On Wednesday, March 13, 2014, the Florida Supreme Court issued its long-awaited ruling in the McCall vs. United States medical malpractice case. In it, the Court found that, in wrongful death cases, the caps on non-economic damages enacted in 2003 violate the equal protection provision of the Florida Constitution. The caps remain in place in cases involving non-lethal injury. The ruling will affect wrongful death cases currently in litigation as well as those yet to be filed.
Michelle McCall died while in the care of military medical personnel shortly after the birth of her son. A wrongful death lawsuit alleging medical malpractice was filed in which the woman's parents and her newborn son were the only claimants. The non-economic award of $2 million was reduced to $1 million when the caps described in §766.118, Florida Statutes were applied. On appeal, the U.S. 11th Circuit, federal constitutional arguments were rejected, but four questions regarding state constitutional claims were certified to the Florida Supreme Court. The Court found the caps unconstitutional because its disparate impact on claimants in wrongful death cases was arbitrary and because it lacked a rational relationship to a legitimate state interest.
Disparate Impact on Multiple Claimants
In Florida, when separate classifications for individuals are devised, they must have a reasonable relationship to the statute and must not be arbitrary. As the caps apply "regardless of the number of claimants," one surviving widow would be allowed to recover significantly more than six surviving children would each recover. The McCall decision pointed out that if the newborn son had been the sole claimant, he would have received the entire $500,000 awarded to him by the trial court. He received only half of that amount simply because Ms. McCall's parents asserted claims. This arbitrary and "unfair and illogical burden" on multiple claimants "offend[ed] the fundamental notion of equal justice under the law," the Court concluded.
No Rational Relationship to Legitimate State Interest
Every statute must address a "legitimate state interest" and, in 2003, the legislature cited the malpractice insurance crisis as that state interest. The Court in McCall flatly rejected the idea that there was ever a malpractice insurance crisis at all. The opinion derided claims of a crisis as "dubious and questionable at the very best." The legislature's conclusion that jury awards were a primary cause of the insurance crisis was described as "most questionable." The Court also pointed to the current profitability of malpractice insurers and stated that the cap now "serves no purpose other than to arbitrarily punish the most grievously injured or their surviving family members."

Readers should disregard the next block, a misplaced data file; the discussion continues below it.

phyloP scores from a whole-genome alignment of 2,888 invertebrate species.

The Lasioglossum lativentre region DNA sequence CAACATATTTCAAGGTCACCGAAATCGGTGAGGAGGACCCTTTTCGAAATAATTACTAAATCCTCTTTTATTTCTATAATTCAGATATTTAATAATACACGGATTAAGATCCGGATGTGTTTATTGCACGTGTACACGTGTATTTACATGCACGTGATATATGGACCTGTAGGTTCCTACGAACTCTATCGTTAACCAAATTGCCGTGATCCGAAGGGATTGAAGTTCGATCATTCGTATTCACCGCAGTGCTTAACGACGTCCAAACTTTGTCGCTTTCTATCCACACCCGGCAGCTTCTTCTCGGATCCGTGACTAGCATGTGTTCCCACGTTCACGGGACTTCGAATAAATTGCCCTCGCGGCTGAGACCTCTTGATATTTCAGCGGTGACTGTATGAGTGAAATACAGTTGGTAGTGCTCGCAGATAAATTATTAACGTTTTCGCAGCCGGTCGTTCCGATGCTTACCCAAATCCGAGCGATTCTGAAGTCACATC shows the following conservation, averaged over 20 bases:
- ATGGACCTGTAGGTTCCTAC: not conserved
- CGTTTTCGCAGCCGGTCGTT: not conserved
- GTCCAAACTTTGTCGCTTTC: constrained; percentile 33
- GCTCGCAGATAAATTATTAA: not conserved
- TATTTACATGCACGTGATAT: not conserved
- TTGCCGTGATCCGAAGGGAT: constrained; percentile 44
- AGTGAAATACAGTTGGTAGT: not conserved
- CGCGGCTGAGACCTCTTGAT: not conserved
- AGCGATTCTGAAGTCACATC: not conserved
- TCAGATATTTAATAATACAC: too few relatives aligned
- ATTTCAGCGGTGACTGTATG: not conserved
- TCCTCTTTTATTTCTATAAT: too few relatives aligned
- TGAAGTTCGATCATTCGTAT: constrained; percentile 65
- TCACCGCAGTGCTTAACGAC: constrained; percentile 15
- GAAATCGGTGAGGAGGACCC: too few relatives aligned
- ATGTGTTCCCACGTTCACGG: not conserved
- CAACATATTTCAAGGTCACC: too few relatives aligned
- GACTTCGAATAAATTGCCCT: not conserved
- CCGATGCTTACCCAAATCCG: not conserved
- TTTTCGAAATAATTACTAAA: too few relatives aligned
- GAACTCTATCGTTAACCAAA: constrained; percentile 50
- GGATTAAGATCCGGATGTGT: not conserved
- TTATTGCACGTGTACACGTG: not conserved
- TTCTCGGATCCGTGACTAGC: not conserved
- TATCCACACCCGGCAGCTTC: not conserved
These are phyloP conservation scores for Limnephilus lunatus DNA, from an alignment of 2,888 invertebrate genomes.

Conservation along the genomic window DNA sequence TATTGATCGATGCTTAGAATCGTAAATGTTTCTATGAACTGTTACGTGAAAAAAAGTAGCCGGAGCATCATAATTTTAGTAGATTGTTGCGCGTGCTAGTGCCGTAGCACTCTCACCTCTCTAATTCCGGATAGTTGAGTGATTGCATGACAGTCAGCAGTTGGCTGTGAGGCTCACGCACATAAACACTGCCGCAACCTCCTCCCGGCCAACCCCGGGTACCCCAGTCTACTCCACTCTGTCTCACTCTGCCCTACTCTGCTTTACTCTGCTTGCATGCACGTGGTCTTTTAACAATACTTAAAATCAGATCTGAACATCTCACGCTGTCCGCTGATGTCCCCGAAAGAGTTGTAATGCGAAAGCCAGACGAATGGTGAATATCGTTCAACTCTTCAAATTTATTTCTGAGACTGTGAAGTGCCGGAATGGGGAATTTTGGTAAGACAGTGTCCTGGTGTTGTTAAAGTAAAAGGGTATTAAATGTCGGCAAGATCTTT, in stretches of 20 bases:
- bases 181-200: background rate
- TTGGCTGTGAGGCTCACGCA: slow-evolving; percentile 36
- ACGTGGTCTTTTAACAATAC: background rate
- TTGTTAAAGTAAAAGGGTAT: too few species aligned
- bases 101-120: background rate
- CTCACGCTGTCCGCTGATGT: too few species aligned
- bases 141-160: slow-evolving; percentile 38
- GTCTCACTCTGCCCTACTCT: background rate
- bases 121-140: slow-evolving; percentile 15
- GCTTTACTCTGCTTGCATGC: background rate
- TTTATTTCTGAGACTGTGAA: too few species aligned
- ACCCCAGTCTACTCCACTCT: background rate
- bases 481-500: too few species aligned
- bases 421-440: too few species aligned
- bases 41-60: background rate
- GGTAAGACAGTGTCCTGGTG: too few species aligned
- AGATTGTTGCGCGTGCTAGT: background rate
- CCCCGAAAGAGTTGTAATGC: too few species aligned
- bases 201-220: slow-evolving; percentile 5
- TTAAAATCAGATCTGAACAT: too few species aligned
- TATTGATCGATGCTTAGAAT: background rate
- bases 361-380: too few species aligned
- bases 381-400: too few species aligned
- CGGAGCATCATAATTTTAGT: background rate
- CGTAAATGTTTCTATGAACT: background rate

Practitioners vs. Non-Practitioners
§766.118 imposes different monetary caps depending on whether the defendant is a practitioner or a non-practitioner. Generally speaking, practitioners are individual physicians while non-practitioners are hospitals or other healthcare facilities. The malpractice allegations in the McCall lawsuit implicated only individual doctors and the Court clearly stated that only the caps applicable to practitioners were addressed in their opinion. However, unlike the distinction made for wrongful death cases, no difference in legal rationale was set forth to separate the practitioner caps from those applicable to non-practitioners. Therefore, a logical argument that non-practitioner caps are also unconstitutional can be made.
The Court's drastic attitude toward the idea of an insurance crisis specifically and dim view of the effectiveness of the caps in general may signal the impending doom of these caps in non-death cases as well. In fact, a non-death medical malpractice case challenging the caps on identical grounds as McCall has been accepted by the Court and will be argued this Summer. Given the current 5-justice majority, a similar outcome seems likely.